It's a Dirty Job But Nobody's Gotta Do It
I gotta get another job.
No, I'm not disillusioned from years of dealing with equipment failures, tempermental computers and even more tempermental deejays, deep layers of political BS, a paycheck that's a little smaller than the allowance I got when I was a kid, disgruntled people getting in your face for reporting/commenting on them, and months and months of pushing the limits of that '24/7 on call' clause in my tacit contract.
I'm just too flipping tired to lift a finger.
Okay, the allowance masquerading as a paycheck is a consideration. Not the only one, believe it or not. I worked for seven years at a 'conventional' job for the phone company and for all the difference in money, it's not worth it to have ulcers and work in a building that's certifiably toxic - but if you leave you're fired.
And when I say toxic, I'm not only talking about the management (which is another issue). I mean a building where, when a section of the roof collapsed, there were over 100 people who became ill from god knew what that fell through with the asbestos and fiberglass insulation. And I don't mean upset stomachs or other things that are tough to qualify. I'm talking about skin rashes or - in my case - temporary blindness and swelling of my brain. I had inflammation INSIDE my eyes. I made medical history, because the specialist had never seen anyone with that particular combination of problems.
So you see, I'm not inclined to go back to work for big business any time soon.
Which leaves me a few other possibilities. I have talked about buying a radio station. I am looking at this from a practical perspective. I know the business, granted. I know what I'm doing and I like what I do. In spite of that, I'd consider owning a station if I can get the money together and can get through the beaurocratic red tape with the FCC. But there's no way I'll do it without some decent personnel, people who are competent and trustworthy.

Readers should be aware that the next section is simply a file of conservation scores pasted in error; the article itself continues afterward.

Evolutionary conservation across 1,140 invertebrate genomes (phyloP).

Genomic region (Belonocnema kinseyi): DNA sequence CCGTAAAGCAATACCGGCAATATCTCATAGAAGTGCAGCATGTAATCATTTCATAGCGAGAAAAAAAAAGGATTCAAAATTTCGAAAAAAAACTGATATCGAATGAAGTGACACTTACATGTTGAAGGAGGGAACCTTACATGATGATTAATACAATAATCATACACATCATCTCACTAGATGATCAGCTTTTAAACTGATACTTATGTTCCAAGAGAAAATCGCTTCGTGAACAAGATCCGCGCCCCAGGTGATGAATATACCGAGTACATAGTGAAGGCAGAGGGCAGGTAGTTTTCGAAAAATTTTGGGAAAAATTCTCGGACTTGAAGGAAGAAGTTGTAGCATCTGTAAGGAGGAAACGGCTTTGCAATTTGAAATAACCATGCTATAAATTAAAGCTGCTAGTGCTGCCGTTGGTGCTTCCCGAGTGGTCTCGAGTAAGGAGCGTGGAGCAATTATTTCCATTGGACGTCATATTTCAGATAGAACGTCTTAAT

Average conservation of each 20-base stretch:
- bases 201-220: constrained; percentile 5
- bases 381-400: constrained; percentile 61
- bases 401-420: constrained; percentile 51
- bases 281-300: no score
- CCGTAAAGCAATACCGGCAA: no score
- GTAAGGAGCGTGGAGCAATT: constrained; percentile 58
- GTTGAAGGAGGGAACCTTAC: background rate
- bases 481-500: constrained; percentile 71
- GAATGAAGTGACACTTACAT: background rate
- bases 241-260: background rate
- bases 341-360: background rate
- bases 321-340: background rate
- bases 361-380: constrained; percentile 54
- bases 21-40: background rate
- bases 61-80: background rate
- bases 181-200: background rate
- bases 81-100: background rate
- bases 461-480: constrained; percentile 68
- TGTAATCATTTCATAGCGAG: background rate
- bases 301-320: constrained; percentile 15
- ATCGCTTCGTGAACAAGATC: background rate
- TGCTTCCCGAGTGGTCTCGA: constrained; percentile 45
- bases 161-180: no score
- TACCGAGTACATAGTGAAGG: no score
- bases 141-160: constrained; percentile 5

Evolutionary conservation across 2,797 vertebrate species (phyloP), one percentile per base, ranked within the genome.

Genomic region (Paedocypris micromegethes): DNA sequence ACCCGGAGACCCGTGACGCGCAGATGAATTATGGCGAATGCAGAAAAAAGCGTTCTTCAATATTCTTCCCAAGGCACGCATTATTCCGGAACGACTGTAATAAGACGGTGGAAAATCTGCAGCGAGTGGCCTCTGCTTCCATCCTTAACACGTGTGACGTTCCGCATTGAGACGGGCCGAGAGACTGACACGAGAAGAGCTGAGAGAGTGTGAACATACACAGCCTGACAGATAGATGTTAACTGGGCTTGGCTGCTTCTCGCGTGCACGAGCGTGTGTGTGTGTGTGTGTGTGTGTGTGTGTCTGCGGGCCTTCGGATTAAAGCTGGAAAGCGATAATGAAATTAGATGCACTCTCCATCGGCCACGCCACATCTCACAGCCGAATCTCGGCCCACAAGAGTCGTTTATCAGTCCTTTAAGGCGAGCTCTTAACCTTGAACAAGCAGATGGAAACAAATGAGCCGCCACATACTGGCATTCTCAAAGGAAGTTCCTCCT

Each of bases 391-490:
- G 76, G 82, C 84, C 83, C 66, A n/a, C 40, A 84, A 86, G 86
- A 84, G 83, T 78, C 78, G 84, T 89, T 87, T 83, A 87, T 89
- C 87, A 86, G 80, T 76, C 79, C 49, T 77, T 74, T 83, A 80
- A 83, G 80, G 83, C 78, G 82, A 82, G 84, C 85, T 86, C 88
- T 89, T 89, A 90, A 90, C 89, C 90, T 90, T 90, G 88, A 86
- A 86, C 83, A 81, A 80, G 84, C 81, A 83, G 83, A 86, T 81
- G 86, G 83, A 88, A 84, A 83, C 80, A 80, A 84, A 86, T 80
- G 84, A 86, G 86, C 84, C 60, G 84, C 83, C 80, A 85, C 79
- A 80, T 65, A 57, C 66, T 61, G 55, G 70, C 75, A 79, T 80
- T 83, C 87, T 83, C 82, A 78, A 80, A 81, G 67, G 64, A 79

I have a few who've already said they'll sign on if I am the owner. Nice vote of confidence and they've all worked with me in charge, so they do know how I handle things.
But a radio station is NOT a cheap operation. It requires a lot of capital up front and requires a heck of a lot to keep it operating, even without personnel costs. If I purchase a station that's gone black, I still would have to move into a new area and build rapport with listeners, with advertisers, with news sources - while supporting myself and my employees. It can be done, but that means I'm right back where I am now - living on no money and working 80+ hour weeks, only now I'm also responsible for employees.
Tell me again how that's good?
I can go to work for another company, large or small, and put in too many hours and do a job I hate. I can cultivate another ulcer and God knows what else. And probably still have to move.
Alternative #3. Go into business for myself, just not in the radio business. While I do like my job in radio, I think a lot of what I enjoy about it is my autonomy. I can have that with any business where I'm the owner. It doesn't mean I will do that, but it is a consideration. Of course, in order to do that, I will still need startup and operating capital, and with my present salary, it shouldn't take me more than a couple of millennia to save up.
Final alternative. I can stay where I am for the time being and rig the lottery.
Sounds like a plan to me!
Before - After
In the grander scheme of things, no soul can truly be replaced. Each one of us has a place in the universal tapestry. We each contribute our own color and texture. When one thread is snipped too soon, it distorts all the threads around it. Other lives can unravel and tear. If the wrong thread is ripped away, the whole fabric of life becomes dangerously fragile.
- LeiLani, aka Radiogurl aka Bright Opal (1957 - )